You either hate it or love it — the “jump forward” that happens when we turn our clocks one hour ahead each spring. But one thing’s for certain: Daylight saving time (DST) has tangible effects on your life, and we don’t just mean catching more sunrises.
DST was created by Benjamin Franklin, but didn’t become commonplace until World War I. Since then, it’s undergone many changes, the latest in 2007, when then-President George W. Bush extended DST by four weeks, so that it would begin even earlier.
At 2 a.m. on March 12, or whenever you lay down for the night on the eve of DST, you’ll set your clock forward one hour and essentially “lose” that hour. While skipping one hour out of the 24 you get each day might not seem like a big deal, the effects can sometimes be felt for days.
1. It’s harder to wake up, even if you go to bed earlier
Even if you plan ahead for the adjustment and go to bed one hour earlier, it’ll be more difficult to rise and shine in the early weeks of DST. That’s because it’s dark when you’re waking up. Light is a major contributor to the functioning of our circadian rhythm, which controls our cycle of wake and sleep. Studies show that your circadian rhythm could care less what your clock says. It’s light that triggers cortisol, the hormone that’s released in the morning to energize and wake us. When the sun is rising later and you’re waking in the dark, your ancient biological system will not want to cooperate.
2. What time is it, really?
Maybe it’s on your microwave. Perhaps on your oven. It could even be the big clock in the living room that’s just a bit too out of reach to bother fiddling with. We all have that one time keeper that we neglect to update for DST. We say we’ll get to it later, but then it’s almost time for another time change, so why bother?
3. Tardiness becomes your new normal
Whether it’s because you can’t be bothered to change your clock, or you’re just so groggy you shut off your alarm instead of hitting the snooze button, there’s a good chance you’ll be running late in the first few dark DST mornings!
4. Morning blindness
No, you won’t actually go blind, but being unaccustomed to the sun hitting your face early in the morning, you may forget your sunglasses for your morning commute. And if you’ve ever been driving when the sun is in that sweet spot (too low for the car visor), you know what a pain this can be when you’re just waking up or driving home.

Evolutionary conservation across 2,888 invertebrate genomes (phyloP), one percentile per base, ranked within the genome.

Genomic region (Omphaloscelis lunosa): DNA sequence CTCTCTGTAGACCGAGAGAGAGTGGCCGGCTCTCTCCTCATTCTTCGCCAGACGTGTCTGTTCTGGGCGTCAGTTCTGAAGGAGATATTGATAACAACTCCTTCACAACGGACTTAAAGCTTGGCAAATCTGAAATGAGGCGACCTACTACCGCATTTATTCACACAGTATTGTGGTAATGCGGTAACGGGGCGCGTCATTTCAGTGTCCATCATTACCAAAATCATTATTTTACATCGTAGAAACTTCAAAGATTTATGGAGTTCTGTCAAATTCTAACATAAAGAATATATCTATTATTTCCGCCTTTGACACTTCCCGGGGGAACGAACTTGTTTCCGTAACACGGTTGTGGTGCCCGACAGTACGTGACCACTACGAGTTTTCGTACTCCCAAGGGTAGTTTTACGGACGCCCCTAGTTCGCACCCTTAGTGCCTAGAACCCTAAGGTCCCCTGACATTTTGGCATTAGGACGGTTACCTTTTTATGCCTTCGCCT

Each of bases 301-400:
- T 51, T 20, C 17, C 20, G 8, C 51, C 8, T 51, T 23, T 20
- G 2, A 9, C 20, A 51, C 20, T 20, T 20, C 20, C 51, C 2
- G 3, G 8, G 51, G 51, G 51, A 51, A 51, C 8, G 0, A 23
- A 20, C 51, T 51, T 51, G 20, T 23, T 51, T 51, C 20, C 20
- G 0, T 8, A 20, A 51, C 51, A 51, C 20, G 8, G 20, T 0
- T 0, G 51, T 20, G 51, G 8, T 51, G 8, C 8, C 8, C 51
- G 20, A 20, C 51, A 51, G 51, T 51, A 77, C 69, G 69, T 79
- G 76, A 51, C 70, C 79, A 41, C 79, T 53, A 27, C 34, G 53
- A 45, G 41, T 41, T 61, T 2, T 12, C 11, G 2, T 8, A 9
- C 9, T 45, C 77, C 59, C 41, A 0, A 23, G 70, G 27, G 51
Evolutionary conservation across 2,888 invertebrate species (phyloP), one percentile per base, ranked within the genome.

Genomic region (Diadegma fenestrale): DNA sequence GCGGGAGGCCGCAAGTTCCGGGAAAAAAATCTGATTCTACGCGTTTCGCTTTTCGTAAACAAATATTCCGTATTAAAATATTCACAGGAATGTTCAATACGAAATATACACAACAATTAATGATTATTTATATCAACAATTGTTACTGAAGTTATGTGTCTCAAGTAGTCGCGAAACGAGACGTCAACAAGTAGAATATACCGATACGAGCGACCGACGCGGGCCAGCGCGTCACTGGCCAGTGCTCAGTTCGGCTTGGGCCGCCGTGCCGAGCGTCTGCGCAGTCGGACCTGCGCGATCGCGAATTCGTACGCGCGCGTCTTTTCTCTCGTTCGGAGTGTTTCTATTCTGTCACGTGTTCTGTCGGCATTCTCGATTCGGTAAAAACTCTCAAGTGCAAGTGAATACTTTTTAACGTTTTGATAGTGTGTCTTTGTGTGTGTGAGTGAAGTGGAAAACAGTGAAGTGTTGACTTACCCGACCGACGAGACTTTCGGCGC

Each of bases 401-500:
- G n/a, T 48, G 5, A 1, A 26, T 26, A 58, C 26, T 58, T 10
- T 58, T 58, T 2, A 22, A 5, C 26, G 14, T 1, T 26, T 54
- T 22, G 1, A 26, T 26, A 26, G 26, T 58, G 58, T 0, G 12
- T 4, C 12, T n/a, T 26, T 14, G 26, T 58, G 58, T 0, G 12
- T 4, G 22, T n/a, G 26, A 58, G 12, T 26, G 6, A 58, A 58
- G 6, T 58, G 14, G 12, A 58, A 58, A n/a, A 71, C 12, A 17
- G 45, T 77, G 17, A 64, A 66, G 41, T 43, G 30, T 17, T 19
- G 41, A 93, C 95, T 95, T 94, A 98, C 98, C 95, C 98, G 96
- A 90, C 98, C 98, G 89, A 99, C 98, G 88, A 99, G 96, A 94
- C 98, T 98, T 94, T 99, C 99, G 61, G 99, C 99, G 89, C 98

5. Speaking of driving, watch out for accidents!
Whether it’s because you’re not fully awake, or because all of the other drivers are groggy, you’re at a slightly greater risk of being involved in a car accident after moving your clocks forward. Researchers with Johns Hopkins and Stanford found that there’s a small but clear increase in deadly accidents on the Monday after the DST adjustment. Make sure you are extra careful on the road.
6. Your children may suffer …
You know DST is coming. You might dread it, but you’ve prepared as best you can. Your children, on the other hand, are less likely to take the change in stride. A 2015 study in the Journal of Clinical Sleep Medicine found that the now-earlier onset of DST adversely affects not just how much sleep adolescents get, but their attention spans, which could potentially impact their grades (and your sanity).
7. … which causes you to suffer
If the kids aren’t happy, no one is happy. If your child isn’t getting enough sleep (or their body isn’t convinced they’re getting enough), the whole house can be thrown into disarray. Moody kids make for moody parents.
8. Being happy (or even nice) at work may be more difficult
It’s hard to be jovial when you’re tired, and the people who see you on a daily basis may notice. Researchers in Germany found that DST can have a negative impact on mood and life satisfaction for people who work full time. At least your co-workers will be in the same boat.
9. Productivity plummets
One of the perks of DST is you have more daylight after you get off of work. The sun is out for a little longer, which means you have extra time to do something fun or active outdoors. However, as your body adjusts to the change, the first part of your day — likely spent at work — will not be so productive.
10. Forget getting to sleep at a decent hour
You’re trying to go to sleep, but your body is saying, “Hey, this is one hour too early!” Because it’s getting dark at a later hour, you’ll have trouble getting to sleep. And you know what that means …
11. It’s more difficult to get up
We mentioned this already, but the fact is, there are a few reasons that getting up in the morning is more difficult under DST. The fact that you’re probably going to bed later is just one more to add to the list.